By Renee Longstreet,
Common Sense Media Reviewer
Common Sense Media Reviewers
Weak, poorly-plotted animated tale with scares, few laughs.
A Lot or a Little?
What you will—and won't—find in this movie.
Polluting oceans and waterways threatens our planet. While the film places great value on friendship and loyalty, it also portrays bullying and tormenting others as more comic than hurtful.
Positive Role Models
Humans are uniformly depicted as mean, dishonest, and insensitive to the environment. The only parental figure is abusive to his children and cruel to everyone around him. Pup, the little shark-hero, is well-intentioned, hard-working, and brave. Julius, a large shark, is a bully. He uses his size and power to intimidate and torment smaller fish, in spite of that, his character is intended to be likeable and funny.
Violence & Scariness
Scary, mutated sea creatures live in the murky depths of the sea with glowing eyes, eerie sounds, menacing movements; they unexpectedly appear and attack without provocation. A turtle struggles to escape from a plastic bag covering her head. Later she battles an evil serpent in a life-or-death struggle. The heroic fish are in danger from: a rapid-fire spear gun, careening vehicles, a giant hook, an army of mutant crabs, fire, and suffocation. A human father bellows, threatens, and hits his children (the blows are off camera; the sounds are heard).
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A father is verbally abusive to his boys: "idiots," "shut up," threatens with a throat-cutting hand gesture, "there'll be hell to pay."
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Parents Need to Know
Parents need to know that despite some bright, colorful animation, and a few appealing heroes, Sea Level is filled with dark images, eerie music, bullying used as humor, scarily-mutated sea creatures, an abusive human father, and characters constantly in fear for their lives. Viewers, especially young ones, will find the film's often disconnected structure and abrupt scene endings hard to follow. If Sea Level is meant as a humorous, cautionary tale about protecting the planet and its oceans, that message is as random and murky as the story itself and the few humorous sequences don't qualify it as watchable.
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Where to Watch
Based on 5 parent reviews
Sea Level is a trash Pixar movie
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What's the Story?
In the animated SEA LEVEL, Poor Pup (voiced by Diong Chae Lian) is just a small bamboo shark who's discovered that his family's egg sacs have been taken by greedy poachers eager to command the shark fin market. Pup turns to his good friend Julius (Gavin Yap) to help him make a daring rescue. Unfortunately, Julius, a very big shark, is otherwise occupied. He's having too much fun tormenting the fish who wait on him fin-and-tail hoping he won't eat them. So Pup sets out on his own, making his way to land and humankind where he finds danger, treachery, adventure and, finally, the egg sacs! Meanwhile, back in the ocean, while a factory spews its ghastly refuse into the water, Pup's friends try to follow him. But it's not easy going for them, either. They have to fend off some mutant deep water monsters (a serpent and some very unpleasant insect-like crabs), some unusually ambitious chickens, and, what's more, face the likely prospect that they'll be unable to breathe when they reach the land. It takes some luck, some invention, and some fortitude, but finally, the loyal team brings everybody home.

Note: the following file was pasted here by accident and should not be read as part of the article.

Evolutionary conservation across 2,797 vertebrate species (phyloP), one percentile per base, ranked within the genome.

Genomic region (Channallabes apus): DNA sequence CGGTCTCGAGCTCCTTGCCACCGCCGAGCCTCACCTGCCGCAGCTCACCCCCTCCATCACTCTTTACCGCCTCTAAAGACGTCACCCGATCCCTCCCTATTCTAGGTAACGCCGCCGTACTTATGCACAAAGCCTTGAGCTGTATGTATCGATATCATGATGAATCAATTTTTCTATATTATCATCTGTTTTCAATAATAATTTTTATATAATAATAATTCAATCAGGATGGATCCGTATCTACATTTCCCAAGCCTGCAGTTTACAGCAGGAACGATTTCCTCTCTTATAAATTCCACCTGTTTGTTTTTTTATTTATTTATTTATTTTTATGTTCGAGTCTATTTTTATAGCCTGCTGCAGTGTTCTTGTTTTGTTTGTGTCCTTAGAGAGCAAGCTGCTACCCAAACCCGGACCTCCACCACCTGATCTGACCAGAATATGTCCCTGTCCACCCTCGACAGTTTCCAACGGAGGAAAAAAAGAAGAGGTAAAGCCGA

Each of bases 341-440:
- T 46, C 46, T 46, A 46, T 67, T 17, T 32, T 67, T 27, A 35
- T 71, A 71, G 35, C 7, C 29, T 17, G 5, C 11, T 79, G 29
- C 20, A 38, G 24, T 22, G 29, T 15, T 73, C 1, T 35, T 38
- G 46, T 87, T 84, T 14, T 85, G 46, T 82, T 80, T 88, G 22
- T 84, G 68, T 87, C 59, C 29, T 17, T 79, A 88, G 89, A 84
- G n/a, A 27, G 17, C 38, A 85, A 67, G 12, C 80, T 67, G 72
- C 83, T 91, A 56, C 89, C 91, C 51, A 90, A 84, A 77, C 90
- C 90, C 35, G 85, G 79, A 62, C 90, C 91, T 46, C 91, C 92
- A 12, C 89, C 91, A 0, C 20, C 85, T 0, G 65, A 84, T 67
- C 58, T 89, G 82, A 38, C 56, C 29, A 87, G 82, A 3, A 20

Is It Any Good?
Interesting, quirky, sometimes beautiful animation cannot save this ocean tale run amok. Sea Level often switches from light and frothy to dark and murky, with many unpleasant scenes likely to disturb little and/or sensitive kids, and turn off any viewer who values continuity and logic. A scene with delightfully comic chickens interacting with Julius (in a funny water-filled space capsule) might be followed by a scene in which a diabolical father beats his kids. Pup's attempts to rescue his "family" are intercut with (more accurately, interrupted by) other characters in thinly-related crises that are rarely resolved.
The film suggests that a factory's unceasing dumping of sludge and junk are wreaking havoc on this ocean setting, but the action on the screen never clearly connects the dots to the mutants deep below the surface. Sea Level plunges through very choppy waters and the few funny scenes are not worth the effort it takes to stay on course.
Talk to Your Kids About ...
Families can discuss the film's statement: "The whole ocean's gonna be dark." How did the filmmakers try to show the effects of the factory polluting the water? Look up the word "mutation" and think about the creatures who live in the deeps of Sea Level's ocean.
Did you laugh when Julius chased, frightened, and threatened to eat the other fish as a joke? Is bullying ever funny? Does someone who laughs at a bully become part of the problem? Why?
This film jumps around a lot both in story line and in tone -- sometimes its tone is light-hearted and funny; sometimes it's dark and scary. Is this confusing or did you find it easy to follow?
- On DVD or streaming: October 2, 2012
- Cast: Diong Chae Lian, Gavin Yap
- Director: Aun Hoe Goh
- Studio: Silver Ant
- Genre: Family and Kids
- Topics: Adventures, Ocean Creatures
- Run time: 93 minutes
- MPAA rating: PG
- MPAA explanation: scary situations, action, and brief mild language
- Last updated: October 8, 2022
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